It was only when I became an adult that I realized that my mother's insistence was autobiographical. She was a survivor of the Holocaust. As a teenager she was deported from a privileged home, wearing a fur coat and fancy jewelry. From there she was thrust into the horrors of the Holocaust overnight. In an instant, my mother had to train herself how to be courageous. And she truly was.

My mother was trying to teach me a life lesson that she had learned with a great deal of pain: you can do it. You don't need to be born with courage. In fact you don't even need to be courageous to have courage. You just have to be ready to wrestle when that is what life demands.

If there is a lesson we all need this year, It is a lesson that Jacob/Israel is teaching us: You can do it.

But we can’t get through the crisis alone. Our relationship with others is critical.

The first two human beings don't get off till a good start. Adam and Eve eat forbidden fruit, and when confronted by God over this failure, end up playing the blame game. This isn't a great start to a relationship.

And yet after being thrown out of the Garden of Eden, confronting a cruel, cursed existence, they find comfort in each other, have children and build a family.

One can fully see the shift in their relationship when Adam gives his wife an admiring new name, Eve, reflecting the fact that she is the mother of all mankind. (Before that she was simply the generic "isha", which means "woman".) This shows Adam's deepening respect for the woman he previously had bad-mouthed to God.

Then Adam and Eve endure a second crisis, even more horrible than the first. One of their sons murders the other. And yet they continue to build a family, and have another child, Seth.

Man is a social animal, and cooperation is critical to the success of any significant project. But it is in times of defeat and difficulty that we need each other more, for companionship and compassion. It is with love that we find renewed strength, and the ability to face even the most horrible of circumstances.

Adam and Eve remind us  of the power of love and family. And I've seen this demonstrated in the lives of friends who were survivors of the Holocaust.

I have one friend who, as a teenager, saw his brother murdered, and then escaped into the woods alone. He would tell me over and over again, that the first thing he wanted to do after the war was to start a family; and he built a flourishing multi-generational family. Another person I knew spent the last two years of the Holocaust in a Hungarian labor camp. There, one of the other inmates showed him a picture of his sister. He looked at the picture, and then looked at his friend and said: she is beautiful. I want to marry her.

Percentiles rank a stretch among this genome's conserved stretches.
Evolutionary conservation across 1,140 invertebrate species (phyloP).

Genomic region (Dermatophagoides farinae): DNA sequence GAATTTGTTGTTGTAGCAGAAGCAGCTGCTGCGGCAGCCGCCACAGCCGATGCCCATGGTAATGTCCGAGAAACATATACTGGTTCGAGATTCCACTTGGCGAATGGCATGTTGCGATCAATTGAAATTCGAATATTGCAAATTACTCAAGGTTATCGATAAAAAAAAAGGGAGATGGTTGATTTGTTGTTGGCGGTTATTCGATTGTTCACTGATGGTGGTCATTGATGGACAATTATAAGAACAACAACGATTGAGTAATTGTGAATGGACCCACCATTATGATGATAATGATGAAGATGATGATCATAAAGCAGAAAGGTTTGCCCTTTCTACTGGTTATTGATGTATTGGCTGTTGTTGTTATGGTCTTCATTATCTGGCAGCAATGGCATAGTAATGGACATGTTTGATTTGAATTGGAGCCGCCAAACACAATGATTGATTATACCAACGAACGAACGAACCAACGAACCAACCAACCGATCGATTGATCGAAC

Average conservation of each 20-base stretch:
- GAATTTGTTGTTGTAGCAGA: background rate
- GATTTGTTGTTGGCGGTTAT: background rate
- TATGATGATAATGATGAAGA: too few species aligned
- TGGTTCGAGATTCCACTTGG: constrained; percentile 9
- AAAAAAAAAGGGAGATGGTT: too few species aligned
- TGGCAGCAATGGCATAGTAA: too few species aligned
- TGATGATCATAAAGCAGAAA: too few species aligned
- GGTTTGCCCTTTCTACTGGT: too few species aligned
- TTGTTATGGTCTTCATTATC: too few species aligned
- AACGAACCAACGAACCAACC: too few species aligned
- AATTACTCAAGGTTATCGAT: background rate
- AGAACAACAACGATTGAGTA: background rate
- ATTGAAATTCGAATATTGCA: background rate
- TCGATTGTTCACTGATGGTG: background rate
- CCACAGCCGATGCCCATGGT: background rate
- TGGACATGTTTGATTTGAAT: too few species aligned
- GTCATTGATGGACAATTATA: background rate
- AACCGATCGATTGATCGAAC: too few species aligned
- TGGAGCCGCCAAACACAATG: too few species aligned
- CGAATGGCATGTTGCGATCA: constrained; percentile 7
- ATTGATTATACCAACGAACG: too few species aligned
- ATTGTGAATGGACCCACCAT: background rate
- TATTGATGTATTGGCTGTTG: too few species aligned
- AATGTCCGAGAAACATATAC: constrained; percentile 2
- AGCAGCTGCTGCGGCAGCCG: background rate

And he did.

Even at the worst moments of their lives, these men were thinking about family and love. And that is inspirational.

Iddo Landau has written a book entitled “Finding Meaning in an Imperfect World”. At one point in the book he explains why the subject of meaning is so important to him. He writes that:

"I was born in the late 1950s and spent most of my childhood and youth in Jerusalem. Many of my neighbors, and some relatives were Holocaust survivors. I remember being impressed as a teenager by the ability some of of them had to lead meaningful and sometimes even happy lives….many of them had gone on to create new families and new lives...

Meeting some of these people in my youth left on me a strong impression that has lasted to this day."

This is finding strength through love.

Finally, we must also look upward. It is during crises that our relationship with God becomes strained. But there is one aspect of our relationship with God that becomes particularly important during this time.

There is an element of faith that many Jewish thinkers refer to as "bitachon". According to Rav Avraham Yeshayah Karelitz, the Chazon Ish, it refers to a faith that God has a plan for each of us. But how does one understand God's plan for us? 

I believe that bitachon  is about recognizing that our existence has been endowed by God for a greater purpose, and that we all have a mission in life. And we sometimes find our mission at our most painful moments.

One of the more remarkable survivors of the Holocaust was the Klausenberger Rebbe, Rabbi Yekusiel Yehudah Halberstam. The war had taken the lives of his wife and their eleven children, but the Rebbe continued to be a true spiritual leader, and after the war gave strength and encouragement to thousands of other survivors. During a death march, the Rebbe was shot in the shoulder, and he lost a considerable amount of blood. As he was losing his strength he made a vow to God: “If I merit to survive, I will garner all my energies to build a hospital in the Holy Land where every human being will receive the same dedicated medical care irrespective of nationality or creed.”